1. Simplified the pick-up time selection for clarity
2. Showing unavailable drop-off options in a disabled state with helper text to remind shippers of the cut-off times
3. Date picker for scheduling deliveries up to six days in advance

The outcome

After shipping the scheduling feature, the percentage of scheduled orders increased by 270%. Scheduled orders make 20–30% of our daily orders.

Cash payment

Following up with feedback from sales and business development teams, we learned that some merchants didn’t have access to a company credit card and didn’t feel comfortable using a personal credit card to pay for deliveries. They were accustomed to paying by cash or monthly settlements for deliveries, and in some cases they preferred their customers to pay the couriers directly.

Payment method flow

To reduce friction for users who may not have access to credit cards, we added payment options for cash paid by sender or recipient. The payment method will persist so the next time the user places an order, the previously used payment method will be used.

To support cash payment for couriers, we added cash icons on the order list page and prominent copy on the pick-up and drop-off flow to remind them to take cash. We also redesigned the courier earning page so they can see their earnings breakdown.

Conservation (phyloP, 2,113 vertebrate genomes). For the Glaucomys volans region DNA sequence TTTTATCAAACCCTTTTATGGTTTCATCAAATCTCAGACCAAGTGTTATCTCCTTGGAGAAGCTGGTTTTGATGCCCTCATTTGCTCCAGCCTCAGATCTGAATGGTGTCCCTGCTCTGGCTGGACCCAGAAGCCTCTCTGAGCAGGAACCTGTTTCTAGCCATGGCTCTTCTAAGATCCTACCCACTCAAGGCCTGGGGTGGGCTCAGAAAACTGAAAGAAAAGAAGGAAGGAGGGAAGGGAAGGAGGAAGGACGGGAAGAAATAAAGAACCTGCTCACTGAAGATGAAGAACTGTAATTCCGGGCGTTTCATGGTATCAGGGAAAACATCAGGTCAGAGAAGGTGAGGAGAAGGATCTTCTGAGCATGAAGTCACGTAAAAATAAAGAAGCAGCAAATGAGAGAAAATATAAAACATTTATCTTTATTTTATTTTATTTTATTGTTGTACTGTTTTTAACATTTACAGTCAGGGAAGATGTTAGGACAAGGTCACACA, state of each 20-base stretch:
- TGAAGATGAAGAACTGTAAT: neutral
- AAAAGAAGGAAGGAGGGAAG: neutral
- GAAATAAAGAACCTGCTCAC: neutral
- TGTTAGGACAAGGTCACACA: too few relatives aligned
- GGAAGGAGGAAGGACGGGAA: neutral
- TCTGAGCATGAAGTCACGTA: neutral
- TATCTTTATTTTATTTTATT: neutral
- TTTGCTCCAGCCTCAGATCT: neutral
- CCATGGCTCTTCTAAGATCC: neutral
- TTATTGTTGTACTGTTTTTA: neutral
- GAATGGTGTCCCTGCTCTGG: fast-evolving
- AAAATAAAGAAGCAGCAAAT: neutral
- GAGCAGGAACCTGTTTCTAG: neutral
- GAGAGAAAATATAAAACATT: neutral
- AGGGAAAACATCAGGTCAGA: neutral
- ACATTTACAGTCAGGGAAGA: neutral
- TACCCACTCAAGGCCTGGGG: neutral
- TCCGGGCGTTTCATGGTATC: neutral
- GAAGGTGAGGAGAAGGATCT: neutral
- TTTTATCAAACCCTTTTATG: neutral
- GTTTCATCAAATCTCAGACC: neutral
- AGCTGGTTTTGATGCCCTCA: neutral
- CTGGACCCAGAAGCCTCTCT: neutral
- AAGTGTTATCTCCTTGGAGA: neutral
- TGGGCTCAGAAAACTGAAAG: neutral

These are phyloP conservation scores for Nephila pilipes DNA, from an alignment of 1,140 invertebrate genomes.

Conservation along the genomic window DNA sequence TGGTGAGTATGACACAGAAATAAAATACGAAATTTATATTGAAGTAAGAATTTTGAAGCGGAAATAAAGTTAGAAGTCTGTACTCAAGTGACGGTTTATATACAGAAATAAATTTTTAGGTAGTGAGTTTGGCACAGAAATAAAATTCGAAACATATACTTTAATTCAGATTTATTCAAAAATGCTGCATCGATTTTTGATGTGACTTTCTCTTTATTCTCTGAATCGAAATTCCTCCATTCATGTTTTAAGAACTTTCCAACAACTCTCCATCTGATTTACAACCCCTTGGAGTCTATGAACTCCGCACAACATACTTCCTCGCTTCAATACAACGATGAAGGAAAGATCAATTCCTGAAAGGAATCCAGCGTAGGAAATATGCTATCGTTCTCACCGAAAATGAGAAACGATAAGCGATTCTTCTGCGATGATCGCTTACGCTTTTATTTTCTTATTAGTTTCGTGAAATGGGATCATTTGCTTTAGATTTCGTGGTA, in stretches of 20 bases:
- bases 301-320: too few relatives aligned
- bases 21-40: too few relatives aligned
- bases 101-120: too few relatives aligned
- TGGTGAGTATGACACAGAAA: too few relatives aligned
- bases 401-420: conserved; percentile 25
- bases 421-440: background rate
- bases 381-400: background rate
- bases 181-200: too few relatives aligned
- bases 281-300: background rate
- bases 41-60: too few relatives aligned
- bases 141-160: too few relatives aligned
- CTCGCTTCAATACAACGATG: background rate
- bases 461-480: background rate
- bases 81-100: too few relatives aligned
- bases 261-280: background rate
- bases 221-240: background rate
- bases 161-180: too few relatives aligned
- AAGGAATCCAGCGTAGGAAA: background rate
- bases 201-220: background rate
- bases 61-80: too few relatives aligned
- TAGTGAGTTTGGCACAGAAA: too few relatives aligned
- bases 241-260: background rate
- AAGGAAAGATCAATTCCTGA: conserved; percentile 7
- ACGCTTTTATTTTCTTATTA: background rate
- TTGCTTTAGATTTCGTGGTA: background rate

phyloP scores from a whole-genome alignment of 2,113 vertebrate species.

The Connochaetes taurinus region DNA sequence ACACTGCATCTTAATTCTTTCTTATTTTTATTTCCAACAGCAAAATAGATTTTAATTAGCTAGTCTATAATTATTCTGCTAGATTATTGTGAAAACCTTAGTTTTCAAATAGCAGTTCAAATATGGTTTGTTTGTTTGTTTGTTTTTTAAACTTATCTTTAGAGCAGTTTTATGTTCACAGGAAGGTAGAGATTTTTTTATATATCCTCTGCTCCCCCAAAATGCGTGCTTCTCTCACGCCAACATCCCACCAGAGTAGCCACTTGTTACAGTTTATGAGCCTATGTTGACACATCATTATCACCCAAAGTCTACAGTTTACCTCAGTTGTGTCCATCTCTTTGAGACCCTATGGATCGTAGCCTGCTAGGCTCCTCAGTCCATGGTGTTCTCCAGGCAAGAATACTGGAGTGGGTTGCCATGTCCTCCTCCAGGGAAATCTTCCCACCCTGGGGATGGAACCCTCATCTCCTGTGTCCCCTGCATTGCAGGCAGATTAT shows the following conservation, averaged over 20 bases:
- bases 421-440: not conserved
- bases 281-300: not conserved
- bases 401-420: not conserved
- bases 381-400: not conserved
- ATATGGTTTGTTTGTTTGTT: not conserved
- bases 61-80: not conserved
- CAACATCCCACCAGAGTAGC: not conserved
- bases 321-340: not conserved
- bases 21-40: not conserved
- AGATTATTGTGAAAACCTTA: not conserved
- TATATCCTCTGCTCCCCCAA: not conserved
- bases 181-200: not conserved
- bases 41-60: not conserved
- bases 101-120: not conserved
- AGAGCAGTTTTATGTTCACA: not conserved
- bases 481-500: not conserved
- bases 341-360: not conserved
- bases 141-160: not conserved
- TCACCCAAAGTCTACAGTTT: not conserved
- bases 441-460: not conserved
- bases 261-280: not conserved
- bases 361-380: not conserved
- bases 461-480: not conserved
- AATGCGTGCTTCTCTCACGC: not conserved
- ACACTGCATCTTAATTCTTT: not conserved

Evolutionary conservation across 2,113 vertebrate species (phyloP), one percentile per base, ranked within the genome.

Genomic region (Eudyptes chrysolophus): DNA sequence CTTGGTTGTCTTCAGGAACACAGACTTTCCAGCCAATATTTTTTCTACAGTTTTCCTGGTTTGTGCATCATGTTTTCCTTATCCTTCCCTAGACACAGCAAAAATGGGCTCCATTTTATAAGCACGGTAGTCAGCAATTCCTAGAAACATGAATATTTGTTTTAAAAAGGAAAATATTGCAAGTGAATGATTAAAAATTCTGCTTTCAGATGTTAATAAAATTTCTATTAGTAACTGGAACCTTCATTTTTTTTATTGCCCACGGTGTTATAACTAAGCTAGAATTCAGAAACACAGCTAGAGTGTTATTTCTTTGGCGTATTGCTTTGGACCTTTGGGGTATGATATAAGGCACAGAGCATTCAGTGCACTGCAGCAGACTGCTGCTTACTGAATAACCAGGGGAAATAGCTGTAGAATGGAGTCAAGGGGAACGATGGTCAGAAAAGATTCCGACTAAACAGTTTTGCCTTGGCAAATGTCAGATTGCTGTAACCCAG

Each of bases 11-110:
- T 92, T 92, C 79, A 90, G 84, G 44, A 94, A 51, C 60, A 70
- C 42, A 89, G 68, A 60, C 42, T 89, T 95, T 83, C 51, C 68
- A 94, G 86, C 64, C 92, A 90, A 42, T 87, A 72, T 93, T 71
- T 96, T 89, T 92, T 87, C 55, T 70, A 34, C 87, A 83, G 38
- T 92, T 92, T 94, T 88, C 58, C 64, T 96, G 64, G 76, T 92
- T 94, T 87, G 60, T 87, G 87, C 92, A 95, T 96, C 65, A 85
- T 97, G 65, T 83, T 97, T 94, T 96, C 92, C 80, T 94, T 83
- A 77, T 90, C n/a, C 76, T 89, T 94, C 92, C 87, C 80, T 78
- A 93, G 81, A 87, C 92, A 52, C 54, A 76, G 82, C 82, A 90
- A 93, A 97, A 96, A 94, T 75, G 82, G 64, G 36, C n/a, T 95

Lessons learned

Test product onboarding with new users unfamiliar with the service

The problem of shippers not understanding our service wasn’t identified during the closed beta period prior to launch because our sales team onboarded each user so they had a good understanding of the service. When new customers started using the service, the problems started to show up.

Listen to users and teammates who communicate frequently with clients on a regular basis.

Conducting frequent user interviews and sync-ups with our operations / customer service team gave us valuable insight into the problems we should prioritize and tackle.

Test designs and get feedback early

Testing early gave us a more concrete direction and prevent tunnel vision. It also helped cross-functional teams understand the product roadmap and priorities. There were many times our hypotheses were proven wrong and saved us time.